Music is a tool that brings people together.
For years school districts have cut music and the arts. With Covid, one would think there would be a renewed effort to bolster school music programs to lift the spirits of children and families. Music would help to achieve diversity and equity in public education. But school music programs remain in trouble.
According to Save the Music:
The approximately 15,000 districts serving 5 million students in places with schools cutting music programs are predominantly in school districts that serve black, immigrant, and low-income student populations.
Much of the problem centers on small charter schools that cannot sustain a music program for students.
The curriculum is changing to reflect social-emotional learning, but strengthening music instruction and returning the arts to all public schools, especially with the Covid pandemic, is rarely mentioned. What could be more helpful to a child’s social-emotional health than both listening to and playing music?
Music lifts students, and it’s well known that it improves academic achievement. Parents are proud to observe their children’s creativity. Without music, schools are a shell of what they could be for students and the community.
Music also leads to jobs.
We know how important music is to child development.
Watching marching bands during a Memorial Day parade or a football halftime show, and attending concerts open to the public throughout the year, help us become positively vested with local public schools.
We see upfront where tax dollars go and get to enjoy the entertainment.
Since No Child Left Behind, the bad news is that schools have focused on high-stakes assessments and academics.
The Every Student Succeeds Act is supposed to provide Title I money for music in schools, but there’s no time for it, and students and teachers are data points. There’s no incentive involving corporate school reform for music or marching bands.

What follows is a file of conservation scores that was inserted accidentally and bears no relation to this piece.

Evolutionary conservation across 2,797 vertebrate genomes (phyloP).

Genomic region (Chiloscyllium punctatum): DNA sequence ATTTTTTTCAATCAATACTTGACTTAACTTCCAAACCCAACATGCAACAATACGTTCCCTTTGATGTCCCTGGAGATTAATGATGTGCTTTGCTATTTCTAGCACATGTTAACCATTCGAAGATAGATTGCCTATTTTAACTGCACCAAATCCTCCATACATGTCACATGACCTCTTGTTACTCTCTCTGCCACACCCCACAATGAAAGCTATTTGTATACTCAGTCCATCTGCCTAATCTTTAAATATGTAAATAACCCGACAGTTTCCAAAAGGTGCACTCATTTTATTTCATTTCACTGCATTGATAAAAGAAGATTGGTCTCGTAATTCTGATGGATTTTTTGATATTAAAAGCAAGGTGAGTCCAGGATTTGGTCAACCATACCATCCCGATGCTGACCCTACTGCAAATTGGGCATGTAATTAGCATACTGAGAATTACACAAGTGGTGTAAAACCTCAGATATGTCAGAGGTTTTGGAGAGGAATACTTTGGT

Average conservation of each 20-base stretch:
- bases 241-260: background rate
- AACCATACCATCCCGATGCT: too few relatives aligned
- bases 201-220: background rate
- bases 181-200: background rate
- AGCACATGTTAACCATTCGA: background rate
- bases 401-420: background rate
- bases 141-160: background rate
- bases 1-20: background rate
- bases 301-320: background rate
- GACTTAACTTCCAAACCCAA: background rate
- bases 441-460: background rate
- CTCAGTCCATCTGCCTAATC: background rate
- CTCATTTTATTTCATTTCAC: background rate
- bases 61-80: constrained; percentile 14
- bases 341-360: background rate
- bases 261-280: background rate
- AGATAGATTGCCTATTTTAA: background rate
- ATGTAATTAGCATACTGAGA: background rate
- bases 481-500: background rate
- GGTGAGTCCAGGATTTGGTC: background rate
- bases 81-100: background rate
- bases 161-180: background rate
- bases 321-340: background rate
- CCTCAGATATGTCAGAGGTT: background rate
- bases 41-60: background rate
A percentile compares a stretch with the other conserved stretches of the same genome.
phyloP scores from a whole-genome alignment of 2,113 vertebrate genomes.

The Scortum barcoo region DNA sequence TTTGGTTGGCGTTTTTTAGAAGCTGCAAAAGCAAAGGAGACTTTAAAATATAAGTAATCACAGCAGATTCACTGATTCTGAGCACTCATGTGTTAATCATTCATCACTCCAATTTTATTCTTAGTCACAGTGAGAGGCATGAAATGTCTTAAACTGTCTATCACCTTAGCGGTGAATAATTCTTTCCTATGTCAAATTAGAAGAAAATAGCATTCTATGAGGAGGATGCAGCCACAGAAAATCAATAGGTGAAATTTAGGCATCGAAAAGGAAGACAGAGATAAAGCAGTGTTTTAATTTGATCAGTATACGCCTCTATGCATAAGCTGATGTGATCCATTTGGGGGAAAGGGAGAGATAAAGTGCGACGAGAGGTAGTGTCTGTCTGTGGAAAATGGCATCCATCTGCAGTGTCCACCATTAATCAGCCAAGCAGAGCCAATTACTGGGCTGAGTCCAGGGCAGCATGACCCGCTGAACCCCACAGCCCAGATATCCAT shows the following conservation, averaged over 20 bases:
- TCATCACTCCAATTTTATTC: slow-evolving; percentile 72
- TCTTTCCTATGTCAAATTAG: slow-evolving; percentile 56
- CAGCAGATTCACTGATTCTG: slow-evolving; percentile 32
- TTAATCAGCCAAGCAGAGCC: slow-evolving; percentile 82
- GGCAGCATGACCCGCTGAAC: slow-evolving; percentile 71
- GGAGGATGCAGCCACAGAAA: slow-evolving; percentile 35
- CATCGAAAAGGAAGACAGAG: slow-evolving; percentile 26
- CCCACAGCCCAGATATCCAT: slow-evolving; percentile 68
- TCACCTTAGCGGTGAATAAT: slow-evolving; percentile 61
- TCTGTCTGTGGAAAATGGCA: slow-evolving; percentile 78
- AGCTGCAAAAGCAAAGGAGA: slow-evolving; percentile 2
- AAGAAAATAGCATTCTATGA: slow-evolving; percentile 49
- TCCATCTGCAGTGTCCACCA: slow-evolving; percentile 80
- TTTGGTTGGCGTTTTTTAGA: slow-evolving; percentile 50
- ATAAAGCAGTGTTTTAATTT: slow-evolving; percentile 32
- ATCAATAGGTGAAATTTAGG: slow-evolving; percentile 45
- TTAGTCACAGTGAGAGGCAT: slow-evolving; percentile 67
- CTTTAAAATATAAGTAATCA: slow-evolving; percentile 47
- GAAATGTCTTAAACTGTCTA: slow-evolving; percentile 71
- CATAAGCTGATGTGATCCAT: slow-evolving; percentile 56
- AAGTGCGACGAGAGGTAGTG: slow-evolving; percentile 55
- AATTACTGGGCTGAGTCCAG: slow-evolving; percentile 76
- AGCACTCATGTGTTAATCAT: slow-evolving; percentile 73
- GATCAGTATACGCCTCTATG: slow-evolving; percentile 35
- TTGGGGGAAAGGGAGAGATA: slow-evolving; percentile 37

Parents and teachers understand that the loss of music in schools is a loss for students and the community. It’s a surefire way to end public schools. Here are a few places where it’s happening.
Detroit has tried to reinstate art classes and instrumental music, but many schools still go without the arts.
Grand Forks, ND
In Grand Forks, music teachers rally the community to fight school budget cuts that will leave schools without music. They’re trying to help parents and the community see that music develops a good work ethic in students.
One mother who is a pediatrician states: It’s important that kids have an opportunity to do things that don’t get them in trouble.
They shouldn’t have to offer reasons why music is necessary. Americans have to understand by now how critical music is for everyone.
Teachers went on strike this past week in Scranton, the President’s hometown.
According to Barbara Madeloni, the school board cuts educators’ health insurance, PreK education, and the arts, including music and libraries. In return, the board, which seems to lack any insight about cause and effect, wants bigger class sizes and longer days.
New Orleans, LA
In New Orleans, music is a way of life, but music instruction became a memory when schools converted to charters after Katrina. Charter schools are not large enough to include bands.
Students now rely on music nonprofits to ensure that some students have access.
New York City
It’s hard to believe that New York, like New Orleans, silenced music in poor schools.
According to The New York Times:
Between 2002 and 2013, New York City closed 69 high schools, most of them large schools with thousands of students, and in their place opened new, smaller schools.
And like New Orleans, smaller schools mean that students have no access to the numbers necessary to make a band.
Guest columnist Lianna Magerr writes in Open Call: Wilmington Children’s Chorus empowers young people to inspire change:
In some cases, schools and organizations used the pandemic as the excuse they’d been waiting for to cut music and arts programs altogether. This is a tragedy, as there has never been a more crucial time in history to raise up our next generation of leaders to be inspired and creative. There is no better way to do this than to fill their lives with art and music.
How many students no longer have access to music? How are the music programs where you live?
Music brings people together and teaches students how to get along and support one another. It’s time America invests in music for all students. It is time we make the world a happier place.
Block, S. and Taylor, K. (2018, May 2013).In New York High Schools, the Sound of Music Is Muted. The New York Times. https://www.nytimes.com/2018/05/13/nyregion/nyc-music-high-school.html.